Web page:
J Obes Metab Syndr 2023; 32(2): 181-182
Published online June 30, 2023 https://doi.org/10.7570/jomes23019
Copyright © Korean Society for the Study of Obesity.
1Department of Internal Medicine, Asan Medical Center, University of Ulsan College of Medicine, Seoul; 2Asan Diabetes Center, Asan Medical Center, Seoul; 3Department of Internal Medicine, Chung-Ang University Gwangmyeong Hospital, Chung-Ang University College of Medicine, Gwangmyeong; 4Department of Clinical Epidemiology and Biostatistics, Asan Medical Center, University of Ulsan College of Medicine, Seoul, Korea
Chang Hee Jung
Department of Internal Medicine, Asan Medical Center, University of Ulsan College of Medicine, 88 Olympic-ro 43-gil, Songpa-gu, Seoul 05505, Korea
This is an Open Access article distributed under the terms of the Creative Commons Attribution Non-Commercial License (http://creativecommons.org/licenses/by-nc/4.0/) which permits unrestricted non-commercial use, distribution, and reproduction in any medium, provided the original work is properly cited.
The triglyceride glucose (TyG) index is considered a surrogate marker of cardiovascular disease (CVD) and mortality using the parameter of insulin resistance. Numerous studies have investigated the associations between the TyG index and cardiovascular outcomes, including cardiovascular mortality. A recent meta-analysis and systematic review evaluated associations between the TyG index and the risks of CVD and mortality in the general population.1 Twelve cohort studies involving 6,354,990 participants were analyzed. Higher TyG index values were significantly associated with an increased incidence of CVD; however, the TyG index was not correlated with mortality, including cardiovascular mortality in analyses.1 A subgroup analysis of the population without diabetes revealed no significant association between myocardial infarction incidence and the TyG index, indicating the heterogeneous implications of this index across populations.2 The present study contributes to the literature because we focused on the specific population in which the TyG index could be a useful surrogate marker for an elevated CVD risk.3 Our results demonstrated that the TyG index could predict CVD mortality only in participants with metabolically unhealthy obesity (MUO), and that the index is substantially and consistently associated with CVD regardless of the metabolic health phenotype or presence of obesity.3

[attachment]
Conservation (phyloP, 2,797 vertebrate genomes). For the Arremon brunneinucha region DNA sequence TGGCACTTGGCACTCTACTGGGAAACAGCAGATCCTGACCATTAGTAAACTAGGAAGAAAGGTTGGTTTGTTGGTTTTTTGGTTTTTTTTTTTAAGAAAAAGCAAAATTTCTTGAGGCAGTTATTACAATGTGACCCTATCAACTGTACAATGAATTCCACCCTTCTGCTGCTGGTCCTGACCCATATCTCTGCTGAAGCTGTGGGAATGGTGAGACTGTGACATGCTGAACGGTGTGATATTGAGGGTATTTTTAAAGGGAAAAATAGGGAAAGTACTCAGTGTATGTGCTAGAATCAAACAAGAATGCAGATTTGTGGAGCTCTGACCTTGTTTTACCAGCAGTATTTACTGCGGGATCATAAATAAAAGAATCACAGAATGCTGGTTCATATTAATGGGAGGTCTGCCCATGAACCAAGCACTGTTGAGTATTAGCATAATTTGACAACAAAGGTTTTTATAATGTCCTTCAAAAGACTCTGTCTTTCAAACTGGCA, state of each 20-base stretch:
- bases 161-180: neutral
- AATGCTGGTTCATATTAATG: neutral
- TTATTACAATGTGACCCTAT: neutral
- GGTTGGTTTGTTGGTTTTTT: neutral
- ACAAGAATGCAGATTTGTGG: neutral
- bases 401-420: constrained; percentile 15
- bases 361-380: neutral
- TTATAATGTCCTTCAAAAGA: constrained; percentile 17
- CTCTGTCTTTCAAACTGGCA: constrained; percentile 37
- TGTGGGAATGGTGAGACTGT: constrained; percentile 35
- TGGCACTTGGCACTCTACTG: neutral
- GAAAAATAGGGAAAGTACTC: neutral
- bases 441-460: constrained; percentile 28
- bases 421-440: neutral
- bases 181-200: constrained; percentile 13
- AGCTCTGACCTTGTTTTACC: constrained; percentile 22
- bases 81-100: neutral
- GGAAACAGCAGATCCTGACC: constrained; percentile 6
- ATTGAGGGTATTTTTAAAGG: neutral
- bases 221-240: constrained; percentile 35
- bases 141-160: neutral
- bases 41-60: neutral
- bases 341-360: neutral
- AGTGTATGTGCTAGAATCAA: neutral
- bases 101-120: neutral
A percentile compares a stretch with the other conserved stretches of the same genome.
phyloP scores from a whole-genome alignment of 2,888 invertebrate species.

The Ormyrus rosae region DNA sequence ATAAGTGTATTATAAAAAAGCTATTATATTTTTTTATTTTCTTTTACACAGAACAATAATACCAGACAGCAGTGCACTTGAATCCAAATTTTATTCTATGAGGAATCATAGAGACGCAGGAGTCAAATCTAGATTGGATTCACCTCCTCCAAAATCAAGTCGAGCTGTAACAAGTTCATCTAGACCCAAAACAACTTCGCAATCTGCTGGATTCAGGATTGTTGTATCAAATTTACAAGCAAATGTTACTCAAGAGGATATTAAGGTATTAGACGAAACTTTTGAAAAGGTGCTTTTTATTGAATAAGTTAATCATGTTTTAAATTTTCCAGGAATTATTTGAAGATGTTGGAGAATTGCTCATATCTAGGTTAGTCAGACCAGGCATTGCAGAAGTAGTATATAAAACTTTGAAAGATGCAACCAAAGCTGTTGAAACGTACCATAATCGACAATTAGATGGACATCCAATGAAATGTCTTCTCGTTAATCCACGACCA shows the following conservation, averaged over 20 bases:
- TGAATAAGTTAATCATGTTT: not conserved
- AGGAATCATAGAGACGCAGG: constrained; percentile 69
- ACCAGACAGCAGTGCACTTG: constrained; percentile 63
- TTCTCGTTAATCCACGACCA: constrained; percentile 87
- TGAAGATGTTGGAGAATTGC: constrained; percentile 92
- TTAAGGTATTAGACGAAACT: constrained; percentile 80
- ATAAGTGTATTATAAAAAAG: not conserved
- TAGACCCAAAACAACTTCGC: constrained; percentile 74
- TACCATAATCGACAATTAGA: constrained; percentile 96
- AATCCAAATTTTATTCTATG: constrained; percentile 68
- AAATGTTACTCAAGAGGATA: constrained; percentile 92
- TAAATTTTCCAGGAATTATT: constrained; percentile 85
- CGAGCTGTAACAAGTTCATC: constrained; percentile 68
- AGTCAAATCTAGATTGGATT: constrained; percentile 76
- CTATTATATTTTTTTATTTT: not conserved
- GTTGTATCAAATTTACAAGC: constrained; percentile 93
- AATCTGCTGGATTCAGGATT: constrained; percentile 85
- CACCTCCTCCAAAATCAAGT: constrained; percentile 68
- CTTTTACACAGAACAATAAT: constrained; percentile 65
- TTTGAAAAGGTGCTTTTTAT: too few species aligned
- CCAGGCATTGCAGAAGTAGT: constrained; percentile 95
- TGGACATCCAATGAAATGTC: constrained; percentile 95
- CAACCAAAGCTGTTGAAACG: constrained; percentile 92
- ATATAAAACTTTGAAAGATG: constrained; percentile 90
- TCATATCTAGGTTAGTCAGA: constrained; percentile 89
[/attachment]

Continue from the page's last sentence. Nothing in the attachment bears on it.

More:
In a letter to the editor, the author stated that assessing the predictive value of the TyG index for CVD outcomes would provide greater benefit if we considered changes in the TyG index as well as the obese metabolic health phenotype. Several recent studies have reported the significant effect of longitudinal changes in the TyG index on CVD risk. We appreciate the letter author for highlighting these important points. A study involving 62,443 healthy Chinese people found that CVD risk increased with quartile of change in the TyG index during a median follow-up of 7.01 years, and that adding change in the TyG index to a baseline risk model for CVD improved its predictive power.4 Another prospective cohort study involving 36,359 participants with a median observation period of 8 years similarly reported that, compared to a stable TyG level, both loss and gain were associated with increased risks of cardiometabolic diseases.5
Recently, cumulative exposure to particular risk factors has garnered considerable attention. Cui et al.6 calculated the cumulative TyG index by multiplying the average TyG index and the time between two consecutive examinations. They discovered that the CVD risk increased with each quartile of the cumulative TyG index, and that a longer duration of exposure to a higher TyG index was significantly correlated with increased CVD risk.6 The
Moreover, as the letter author noted, the metabolically healthy phenotype and obesity status may change over time, and these changes may influence CVD risk. Our research team has reported that metabolically healthy obesity (MHO) phenotypes represent a heterogeneous group that is subject to change over time, and such change has substantial impacts on cardiovascular outcomes.8 Compared to individuals with stable MHO, the risk of cardiovascular events was 1.24-fold higher in individuals who transitioned to MUO.8
Collectively, incorporating the dynamic changes of the obese metabolic health phenotype and TyG index and evaluating their implications for the CVD risk would be intriguing. We anticipate that further research with longer follow-up and larger numbers of participants would reveal these intriguing associations.
Chang Hee Jung is an editorial board member of this journal; however, he was not involved in the peer reviewer selection, evalua-tion, or decision process for this article. No other potential conflicts of interest relevant to this article were reported.